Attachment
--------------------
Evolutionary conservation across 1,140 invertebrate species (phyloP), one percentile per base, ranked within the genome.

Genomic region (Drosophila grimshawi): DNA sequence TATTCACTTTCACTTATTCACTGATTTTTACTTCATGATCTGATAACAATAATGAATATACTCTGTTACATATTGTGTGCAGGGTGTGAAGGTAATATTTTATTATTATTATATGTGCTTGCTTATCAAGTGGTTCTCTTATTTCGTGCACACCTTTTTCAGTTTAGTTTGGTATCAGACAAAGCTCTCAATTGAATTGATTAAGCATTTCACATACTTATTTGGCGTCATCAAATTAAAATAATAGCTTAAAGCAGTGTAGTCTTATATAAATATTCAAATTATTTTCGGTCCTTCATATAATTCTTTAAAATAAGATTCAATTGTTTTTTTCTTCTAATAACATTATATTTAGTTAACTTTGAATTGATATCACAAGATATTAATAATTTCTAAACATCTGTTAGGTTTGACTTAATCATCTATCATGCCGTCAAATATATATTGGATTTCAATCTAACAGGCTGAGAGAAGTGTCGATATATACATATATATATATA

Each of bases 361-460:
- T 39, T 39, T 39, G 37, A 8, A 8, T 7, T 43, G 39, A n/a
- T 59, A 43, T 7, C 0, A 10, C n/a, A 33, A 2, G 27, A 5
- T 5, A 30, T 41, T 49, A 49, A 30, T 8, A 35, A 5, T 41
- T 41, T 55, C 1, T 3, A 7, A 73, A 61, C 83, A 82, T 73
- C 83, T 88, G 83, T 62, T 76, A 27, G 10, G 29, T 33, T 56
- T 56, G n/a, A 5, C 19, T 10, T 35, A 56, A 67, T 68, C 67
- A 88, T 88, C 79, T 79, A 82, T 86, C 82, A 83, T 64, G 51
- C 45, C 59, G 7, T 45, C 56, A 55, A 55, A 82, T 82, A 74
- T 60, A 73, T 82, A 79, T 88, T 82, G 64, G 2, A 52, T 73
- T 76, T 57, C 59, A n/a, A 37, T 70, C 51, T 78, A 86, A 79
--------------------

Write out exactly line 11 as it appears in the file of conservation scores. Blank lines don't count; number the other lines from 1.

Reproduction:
- C 45, C 59, G 7, T 45, C 56, A 55, A 55, A 82, T 82, A 74